"Jiang refused."

Wei added: "[Hu's original plan] was to have Bo Xilai enter the Politburo Standing Committee, so as to curb the power of his designated successor Xi Jinping, whom he didn't like very much."

"Hu was the last person among the highest echelons of leadership to drop support for Bo Xilai ... and he ultimately lost out, big time."

A staged affair?

Beijing University professor He Weifang said the background to Bo's case is highly unlikely to be visible at his trial, which is expected to be a carefully staged affair similar to those of Gu and Wang, in which a guilty verdict is a foregone conclusion.

"This trial is unlikely to be either fair or open, because it involves too many complicated issues," He said. "They can't allow people to find out about the power struggles that have been going on in the background."

"I think [the Party] is finding it very difficult dealing with this trial, which has caused a great deal of trouble and internal conflict."

Shandong rights lawyer Liu Weiguo said he had recently been questioned by police over whether he would try to attend Bo's trial as a spectator.

"They asked me my view of the case, and I said the legal profession generally has little interest in this case, because it has nothing to do with the law, because his crimes have already been determined [by the Party], and because the whole thing will just be there for show," Liu said.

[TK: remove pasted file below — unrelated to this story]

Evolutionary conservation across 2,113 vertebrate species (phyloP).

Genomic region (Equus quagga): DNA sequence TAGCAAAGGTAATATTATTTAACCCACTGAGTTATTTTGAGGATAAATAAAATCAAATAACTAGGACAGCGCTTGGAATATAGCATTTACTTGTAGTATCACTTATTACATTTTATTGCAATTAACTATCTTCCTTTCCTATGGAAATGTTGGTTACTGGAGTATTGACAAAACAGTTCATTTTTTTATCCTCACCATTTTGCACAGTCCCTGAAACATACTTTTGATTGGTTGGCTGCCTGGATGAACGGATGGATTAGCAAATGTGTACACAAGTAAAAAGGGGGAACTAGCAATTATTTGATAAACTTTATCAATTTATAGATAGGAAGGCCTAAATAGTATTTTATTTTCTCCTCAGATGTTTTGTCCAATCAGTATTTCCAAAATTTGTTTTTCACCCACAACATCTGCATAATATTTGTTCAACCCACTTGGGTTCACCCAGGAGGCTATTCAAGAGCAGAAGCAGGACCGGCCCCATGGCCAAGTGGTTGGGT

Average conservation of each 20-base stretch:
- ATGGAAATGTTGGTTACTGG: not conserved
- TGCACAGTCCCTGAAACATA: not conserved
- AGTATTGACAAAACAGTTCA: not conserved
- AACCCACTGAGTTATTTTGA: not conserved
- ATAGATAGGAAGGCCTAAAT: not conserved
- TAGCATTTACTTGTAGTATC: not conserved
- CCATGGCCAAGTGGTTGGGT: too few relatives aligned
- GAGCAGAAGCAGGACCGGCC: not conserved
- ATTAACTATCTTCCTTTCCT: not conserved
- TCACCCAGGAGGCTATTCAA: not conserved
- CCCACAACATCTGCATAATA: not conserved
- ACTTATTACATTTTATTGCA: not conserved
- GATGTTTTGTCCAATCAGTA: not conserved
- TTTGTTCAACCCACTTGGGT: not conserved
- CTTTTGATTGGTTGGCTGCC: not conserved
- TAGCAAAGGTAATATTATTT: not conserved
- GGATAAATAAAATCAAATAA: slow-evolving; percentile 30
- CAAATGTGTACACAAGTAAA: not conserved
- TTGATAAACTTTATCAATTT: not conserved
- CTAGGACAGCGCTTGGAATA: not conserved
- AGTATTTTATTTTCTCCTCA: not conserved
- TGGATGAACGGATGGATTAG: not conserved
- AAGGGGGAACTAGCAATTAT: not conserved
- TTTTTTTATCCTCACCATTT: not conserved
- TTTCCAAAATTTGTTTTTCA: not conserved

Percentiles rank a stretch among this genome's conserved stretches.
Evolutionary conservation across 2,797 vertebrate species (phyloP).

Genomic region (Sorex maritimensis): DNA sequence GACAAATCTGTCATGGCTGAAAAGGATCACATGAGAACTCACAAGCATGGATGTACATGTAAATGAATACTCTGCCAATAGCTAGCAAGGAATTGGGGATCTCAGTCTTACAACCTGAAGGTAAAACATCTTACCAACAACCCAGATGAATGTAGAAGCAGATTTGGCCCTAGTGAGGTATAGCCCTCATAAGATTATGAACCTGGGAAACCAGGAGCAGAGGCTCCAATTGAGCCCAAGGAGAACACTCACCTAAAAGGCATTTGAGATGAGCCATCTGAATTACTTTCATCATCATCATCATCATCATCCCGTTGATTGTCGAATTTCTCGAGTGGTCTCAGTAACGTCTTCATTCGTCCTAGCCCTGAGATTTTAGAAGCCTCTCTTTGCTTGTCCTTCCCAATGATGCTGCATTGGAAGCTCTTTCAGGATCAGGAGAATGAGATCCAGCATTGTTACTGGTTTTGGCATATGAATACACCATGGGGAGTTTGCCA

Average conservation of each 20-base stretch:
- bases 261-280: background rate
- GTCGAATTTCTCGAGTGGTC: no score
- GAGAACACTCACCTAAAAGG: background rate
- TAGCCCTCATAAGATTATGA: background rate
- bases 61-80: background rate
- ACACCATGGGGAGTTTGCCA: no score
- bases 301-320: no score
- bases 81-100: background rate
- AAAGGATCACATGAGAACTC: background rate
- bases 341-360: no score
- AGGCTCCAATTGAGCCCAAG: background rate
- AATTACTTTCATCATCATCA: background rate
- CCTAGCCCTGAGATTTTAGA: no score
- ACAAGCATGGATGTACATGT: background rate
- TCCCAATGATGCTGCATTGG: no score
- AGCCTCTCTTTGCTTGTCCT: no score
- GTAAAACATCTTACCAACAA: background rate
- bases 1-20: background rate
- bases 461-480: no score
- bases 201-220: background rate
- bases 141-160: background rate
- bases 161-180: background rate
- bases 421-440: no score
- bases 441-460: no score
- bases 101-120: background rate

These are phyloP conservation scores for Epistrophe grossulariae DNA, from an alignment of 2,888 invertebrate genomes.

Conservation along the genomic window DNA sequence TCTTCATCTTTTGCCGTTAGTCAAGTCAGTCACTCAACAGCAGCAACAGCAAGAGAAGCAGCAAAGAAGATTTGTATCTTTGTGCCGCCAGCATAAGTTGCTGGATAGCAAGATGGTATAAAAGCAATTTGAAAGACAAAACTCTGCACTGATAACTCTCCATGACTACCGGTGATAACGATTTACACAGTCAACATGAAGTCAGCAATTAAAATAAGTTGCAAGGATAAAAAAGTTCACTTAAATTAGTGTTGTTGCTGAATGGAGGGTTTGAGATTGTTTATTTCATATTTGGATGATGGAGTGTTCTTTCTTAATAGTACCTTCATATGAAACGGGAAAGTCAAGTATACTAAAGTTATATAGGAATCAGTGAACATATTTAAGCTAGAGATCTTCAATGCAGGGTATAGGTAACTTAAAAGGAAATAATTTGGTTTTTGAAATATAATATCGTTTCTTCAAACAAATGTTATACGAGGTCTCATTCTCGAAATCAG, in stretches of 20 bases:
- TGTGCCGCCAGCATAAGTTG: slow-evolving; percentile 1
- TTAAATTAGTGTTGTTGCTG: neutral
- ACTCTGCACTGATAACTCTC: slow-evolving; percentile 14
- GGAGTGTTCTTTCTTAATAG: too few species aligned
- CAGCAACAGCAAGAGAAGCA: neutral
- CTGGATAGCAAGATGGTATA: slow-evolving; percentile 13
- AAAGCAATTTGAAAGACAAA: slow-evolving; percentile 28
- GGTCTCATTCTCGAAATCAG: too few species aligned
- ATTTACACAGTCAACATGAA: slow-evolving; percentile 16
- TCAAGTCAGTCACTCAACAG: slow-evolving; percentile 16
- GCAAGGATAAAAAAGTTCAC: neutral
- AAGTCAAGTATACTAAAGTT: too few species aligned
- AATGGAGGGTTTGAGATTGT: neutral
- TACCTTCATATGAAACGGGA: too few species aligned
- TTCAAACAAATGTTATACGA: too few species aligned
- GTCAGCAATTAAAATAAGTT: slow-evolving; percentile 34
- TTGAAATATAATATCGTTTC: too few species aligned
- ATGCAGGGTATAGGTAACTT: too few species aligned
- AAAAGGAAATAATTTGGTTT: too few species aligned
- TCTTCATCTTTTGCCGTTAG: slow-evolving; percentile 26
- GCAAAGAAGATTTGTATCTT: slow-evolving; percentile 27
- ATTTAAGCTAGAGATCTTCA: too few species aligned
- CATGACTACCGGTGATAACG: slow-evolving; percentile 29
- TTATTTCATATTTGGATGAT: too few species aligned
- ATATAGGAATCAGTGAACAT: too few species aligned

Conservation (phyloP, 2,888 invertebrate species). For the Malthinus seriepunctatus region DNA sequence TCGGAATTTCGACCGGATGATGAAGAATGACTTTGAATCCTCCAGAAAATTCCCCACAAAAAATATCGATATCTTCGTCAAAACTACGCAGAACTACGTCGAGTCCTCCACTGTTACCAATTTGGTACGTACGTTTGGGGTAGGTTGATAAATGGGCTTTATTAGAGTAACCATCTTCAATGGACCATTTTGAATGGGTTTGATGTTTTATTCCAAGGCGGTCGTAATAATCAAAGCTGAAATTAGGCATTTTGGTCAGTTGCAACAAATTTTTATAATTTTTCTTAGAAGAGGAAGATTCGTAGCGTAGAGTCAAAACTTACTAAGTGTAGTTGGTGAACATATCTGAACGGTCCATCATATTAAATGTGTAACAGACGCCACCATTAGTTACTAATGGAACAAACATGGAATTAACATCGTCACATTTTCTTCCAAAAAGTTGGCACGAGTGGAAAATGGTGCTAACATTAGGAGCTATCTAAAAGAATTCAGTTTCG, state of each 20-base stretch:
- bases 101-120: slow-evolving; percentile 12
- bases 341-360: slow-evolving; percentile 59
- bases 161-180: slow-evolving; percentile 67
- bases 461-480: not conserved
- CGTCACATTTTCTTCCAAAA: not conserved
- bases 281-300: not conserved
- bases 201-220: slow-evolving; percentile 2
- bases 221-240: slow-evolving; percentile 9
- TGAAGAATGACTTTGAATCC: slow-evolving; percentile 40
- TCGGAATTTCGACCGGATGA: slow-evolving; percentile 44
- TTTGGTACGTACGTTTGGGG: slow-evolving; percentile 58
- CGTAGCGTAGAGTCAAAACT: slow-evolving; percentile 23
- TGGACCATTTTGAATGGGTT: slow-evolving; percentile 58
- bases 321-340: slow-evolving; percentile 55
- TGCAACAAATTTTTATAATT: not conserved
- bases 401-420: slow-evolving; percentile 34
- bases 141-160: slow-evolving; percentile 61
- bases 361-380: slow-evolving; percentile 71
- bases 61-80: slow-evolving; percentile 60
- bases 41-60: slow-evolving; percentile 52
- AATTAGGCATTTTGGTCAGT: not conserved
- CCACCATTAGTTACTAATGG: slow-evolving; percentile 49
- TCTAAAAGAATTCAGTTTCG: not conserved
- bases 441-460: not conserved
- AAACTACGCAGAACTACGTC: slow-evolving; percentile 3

"Then they asked me if I was planning to sit in the spectator's gallery, but I said I wasn't interested and that I wouldn't go."

Meanwhile, the authorities have made moves to expunge positive references to Bo's work from the public domain, removing exhibits from a museum in Dalian, where Bo served as Party secretary, in recent weeks.

"When Bo Xilai was in power, whether in Dalian, in the commerce ministry, or in Chongqing, the official line was that he had achieved wonderful results," Jiang Weiping said.

"But since he fell from power, some traces of him have been deliberately removed."

Reported by He Ping and Xin Yu for RFA's Mandarin Service, with commentary by Wei Pu for the Cantonese Service. Translated and written in English by Luisetta Mudie.